(Oriģināls raksts: Eleanor Ross, virgin.com “disruptors”, 9-15-15)
The world hasn’t stopped fighting since 1914. The pursuit of peace should become the mainstay of education, and interest in courses like Peace and Conflict studies at universities such as Bradford, Ulster and SOAS are booming in popularity. With the recent civil war in Syria and the ensuing refugee crisis, the world needs to start thinking about how we can stimulate peace.
And what better way to do that than through education? A number of schools over the last half century have been founded to promote peace and international understanding. The premise for these schools has become so necessary that interest in “peace schools” is booming.
Atlantic College, the first UWC (United World College) was one of the first schools in the UK to provide a ‘progressive’ education. Founded by educationalist Kurt Hahn (who also set up Gordonstoun, Prince Charles’ old school), the initial aim of the school was to help improve Cold War relations. He felt that if young people could be brought together from around the world then they would learn how people share more similarities than differences. This ethos has never been so important as now – the school admits hundreds of nationalities including Israelis, Palestinians, Syrians, Tibetans and Chinese pupils who live and interact together. Over the last ten years more schools following the UWC movement have sprung up around the world.
The founding schools in Norway, Italy, India, Swaziland, the US, and the UK, have been joined by UWCs in Armenia, the Netherlands, Costa Rica, Germany and Chile. As well as providing a decent, well-rounded education, the school’s main aim is to promote international peace and understanding.
This is done by having a very mixed student population, running classes that focus on conflict and peace, hosting national evenings which celebrate different cultures, and a heavy emphasis on community activism.
The UWC movement isn’t the only school whose aim is to promote cultural understanding among its students. In Northern Ireland, which suffered from thirty years of internal conflict, has introduced a specific peace agenda in many schools across the region. Children are the future engineers of society, so instilling a sense of tolerance and the importance of peace can be the quickest way to mend a broken society.
After the Good Friday Agreement in 1997, the northern Irish Education Minister John McFall MP stated that “the education service now had an opportunity and an obligation to respond positively and comprehensively to the aspirations of the N. Ireland community for a better way of living together.” However, in Northern Ireland, the issue is that schools are still strongly segregated by religion. In 1998, the EU also implemented a Special Support Programme for Peace and Reconciliation in Northern Ireland which aimed to increase cross-border dialogue and helped students to learn about those with both Protestant and Catholic backgrounds. As with the United World Colleges, working with and meeting those from different backgrounds is a strong step in the right direction to promote peace among the younger generation.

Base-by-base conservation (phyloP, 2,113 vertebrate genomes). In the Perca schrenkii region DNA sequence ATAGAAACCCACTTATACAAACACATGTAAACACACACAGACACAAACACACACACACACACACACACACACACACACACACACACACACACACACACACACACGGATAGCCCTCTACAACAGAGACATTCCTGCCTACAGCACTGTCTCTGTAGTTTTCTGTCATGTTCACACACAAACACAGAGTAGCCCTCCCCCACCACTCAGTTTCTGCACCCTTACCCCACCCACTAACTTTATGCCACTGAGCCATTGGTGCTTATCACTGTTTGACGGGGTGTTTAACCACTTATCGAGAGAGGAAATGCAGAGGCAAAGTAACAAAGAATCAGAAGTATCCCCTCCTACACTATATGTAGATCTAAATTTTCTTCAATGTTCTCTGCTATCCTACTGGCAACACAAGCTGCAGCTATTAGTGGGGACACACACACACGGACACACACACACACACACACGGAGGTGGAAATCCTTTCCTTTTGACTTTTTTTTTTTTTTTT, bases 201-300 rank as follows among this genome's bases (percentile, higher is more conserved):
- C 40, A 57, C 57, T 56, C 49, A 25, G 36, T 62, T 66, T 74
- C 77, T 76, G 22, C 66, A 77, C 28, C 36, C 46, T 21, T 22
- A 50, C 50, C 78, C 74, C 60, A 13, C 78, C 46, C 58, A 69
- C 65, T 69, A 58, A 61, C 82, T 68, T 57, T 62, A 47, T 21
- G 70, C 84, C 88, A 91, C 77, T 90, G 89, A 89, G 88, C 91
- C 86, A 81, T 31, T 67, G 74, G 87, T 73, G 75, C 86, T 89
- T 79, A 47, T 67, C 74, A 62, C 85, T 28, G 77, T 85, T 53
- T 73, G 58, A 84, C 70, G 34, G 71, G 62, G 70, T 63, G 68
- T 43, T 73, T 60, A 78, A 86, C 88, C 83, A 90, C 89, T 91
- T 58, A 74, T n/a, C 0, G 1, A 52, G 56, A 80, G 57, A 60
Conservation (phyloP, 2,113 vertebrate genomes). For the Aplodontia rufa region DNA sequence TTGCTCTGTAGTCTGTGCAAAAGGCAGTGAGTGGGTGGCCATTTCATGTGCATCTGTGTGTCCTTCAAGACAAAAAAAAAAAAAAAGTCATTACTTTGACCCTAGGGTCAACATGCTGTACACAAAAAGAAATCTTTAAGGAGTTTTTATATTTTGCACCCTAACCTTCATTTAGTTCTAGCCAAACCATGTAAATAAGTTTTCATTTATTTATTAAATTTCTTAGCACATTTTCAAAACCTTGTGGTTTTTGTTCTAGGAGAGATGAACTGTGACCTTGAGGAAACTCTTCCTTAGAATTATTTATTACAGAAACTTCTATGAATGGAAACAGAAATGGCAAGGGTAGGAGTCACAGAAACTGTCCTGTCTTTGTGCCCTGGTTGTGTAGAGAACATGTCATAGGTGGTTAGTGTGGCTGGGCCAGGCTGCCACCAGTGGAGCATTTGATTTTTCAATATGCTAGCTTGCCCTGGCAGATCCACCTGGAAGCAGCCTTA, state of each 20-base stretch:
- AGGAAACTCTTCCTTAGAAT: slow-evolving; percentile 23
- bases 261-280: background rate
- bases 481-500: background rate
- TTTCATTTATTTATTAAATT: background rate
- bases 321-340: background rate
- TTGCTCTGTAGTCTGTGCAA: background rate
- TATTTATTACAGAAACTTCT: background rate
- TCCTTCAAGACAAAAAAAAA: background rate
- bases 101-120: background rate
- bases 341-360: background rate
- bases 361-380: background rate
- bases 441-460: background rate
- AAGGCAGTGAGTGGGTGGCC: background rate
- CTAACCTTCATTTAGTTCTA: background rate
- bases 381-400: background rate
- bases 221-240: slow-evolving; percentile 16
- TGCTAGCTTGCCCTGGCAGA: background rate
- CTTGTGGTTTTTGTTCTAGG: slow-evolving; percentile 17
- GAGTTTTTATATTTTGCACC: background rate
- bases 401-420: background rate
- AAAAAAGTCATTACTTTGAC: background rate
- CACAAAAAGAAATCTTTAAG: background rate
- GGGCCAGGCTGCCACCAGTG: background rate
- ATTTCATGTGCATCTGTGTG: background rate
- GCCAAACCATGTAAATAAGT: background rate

In Pakistan too, where internal conflict is rife, it is hoped that through education children will become more tolerant of each other. Malala Yousafzai is an ambassador of this approach, and two of Malala’s friends actually attended Atlantic College two years ago.
It’s a well-founded notion that education, especially at primary school level, has a huge influence on the attitudes of young people. In Karachi, Pakistan’s capital, the United States Institute of Peace has been helping young people work together to bring about peace as part of PSI (Peaceful Schools International). The organisation then worked with 25 local Karachi schools to teach students how to build on relationships and develop a peaceful society.
Even in mainstream UK schools, a class called Citizenship, or similar, has been introduced to the curriculum or as part of religious education, to teach children about different cultures. The importance of peace education has been confirmed by UNESCO and UNICEF and the aim is to explain how important democracy and peace are in schools. Understanding conflict from a young age is important because it’s naive for children to believe that everything in the outer world is fine. The Mount School in York is a school based on Quaker principles that has instilled a curriculum known as “Peacejam”, which not only aims to teach pupils about the importance of peace, but also to motivate them to activism. It aims to be a more holistic experience, inspiring the young women at the school to think creatively and to open their minds to different solutions to the world’s conflicts.
Developing a critical consciousness, or an understanding of what it means to be a global citizen is important from a young age, and this is something that a new generation of schools promoting peace as their primary aim hope to achieve.
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